Rising China leaders say open to wealth declarations
BEIJING (Reuters) - Two rising Chinese political stars who may join the top leadership next week said on Friday they believe officials will eventually have to declare their assets publicly, as the Communist Party battles persistent corruption.
The comments by Wang Yang, party boss of Guangdong province, and Yu Zhengsheng, Shanghai's Communist chief, come at a time of heightened sensitivity about the wealth of China's top leaders on the eve of a once-a-decade leadership transition.
The New York Times reported last month that the family of Premier Wen Jiabao, who has been in office for a decade, had accumulated at least $2.7 billion in "hidden riches" - a report the government labeled a smear.
Official ostentation has become a hot-button issue on the Chinese Internet. One official was recently sacked and put under investigation after web surfers compiled pictures of him wearing several different luxury watches.
Wang said Guangdong was "exploring" ways to compel officials of the fast-developing province to declare their assets.
"I believe that we Chinese officials will make public our assets step by step in line with central provisions," said Wang, who some political observers believe is a contender for a spot in the elite Politburo Standing Committee next week.
Yu, also widely believed to be in the running for a position on the Standing Committee, which decides China's policy direction and currently has nine members, said Shanghai had a city-level system for asset declaration internally.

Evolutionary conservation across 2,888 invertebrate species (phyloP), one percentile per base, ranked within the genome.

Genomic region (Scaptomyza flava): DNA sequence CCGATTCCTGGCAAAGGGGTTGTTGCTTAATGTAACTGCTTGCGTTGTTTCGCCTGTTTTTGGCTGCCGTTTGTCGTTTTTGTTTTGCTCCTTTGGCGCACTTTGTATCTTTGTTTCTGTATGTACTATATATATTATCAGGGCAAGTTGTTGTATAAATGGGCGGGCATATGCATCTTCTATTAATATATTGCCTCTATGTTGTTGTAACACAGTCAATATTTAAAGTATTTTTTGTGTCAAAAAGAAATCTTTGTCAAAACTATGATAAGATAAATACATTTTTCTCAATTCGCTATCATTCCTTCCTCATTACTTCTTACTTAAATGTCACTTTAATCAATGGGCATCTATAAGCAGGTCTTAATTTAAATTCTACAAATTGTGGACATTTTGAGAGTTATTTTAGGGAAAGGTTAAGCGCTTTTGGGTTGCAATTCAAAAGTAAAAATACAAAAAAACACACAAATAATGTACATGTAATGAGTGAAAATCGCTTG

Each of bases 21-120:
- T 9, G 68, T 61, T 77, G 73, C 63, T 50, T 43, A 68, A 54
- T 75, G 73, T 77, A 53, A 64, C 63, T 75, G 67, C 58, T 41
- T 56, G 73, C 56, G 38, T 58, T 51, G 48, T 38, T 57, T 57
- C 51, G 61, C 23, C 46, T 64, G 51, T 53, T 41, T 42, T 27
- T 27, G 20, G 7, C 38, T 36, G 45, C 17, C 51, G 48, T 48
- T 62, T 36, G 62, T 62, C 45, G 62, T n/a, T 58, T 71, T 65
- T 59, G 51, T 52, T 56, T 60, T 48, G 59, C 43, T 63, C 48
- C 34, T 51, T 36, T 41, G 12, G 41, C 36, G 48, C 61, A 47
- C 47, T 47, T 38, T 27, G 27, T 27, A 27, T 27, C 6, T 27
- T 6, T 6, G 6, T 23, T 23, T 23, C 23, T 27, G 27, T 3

"This isn't enough," he said, adding that the city's leadership had already set the wheels in motion to move toward a system of public declaration.
Neither of them referred to the report on Wen's family, public discussion of which the government has tried to block.
Outgoing party chief Hu Jintao said in a report on Thursday at the start of the 18th Party Congress, which will usher in the new leadership, that officials should "exercise strict self-discipline... and supervision over their family and staff".
Yu said he had forbidden his child against having anything to do with Shanghai while he was in office there.
"I said one thing: You are not allowed deal with Shanghai companies or anything inside the range of things that I oversee. You are not to have contact with Shanghai officials," he said during a meeting of the Shanghai delegation to the congress.
Asked by a Hong Kong journalist if he would lead the way in public asset declaration, Yu, who has presided over China's richest city since 2007, replied: "As long as the center makes such a decision, I could do it easily because I don't have that many assets".
(Editing by Nick Macfie)
Revered by millions as a beacon of hope against oppression and as an archetype of reconciliation, Nelson Mandela leaves behind a grieving nation. Video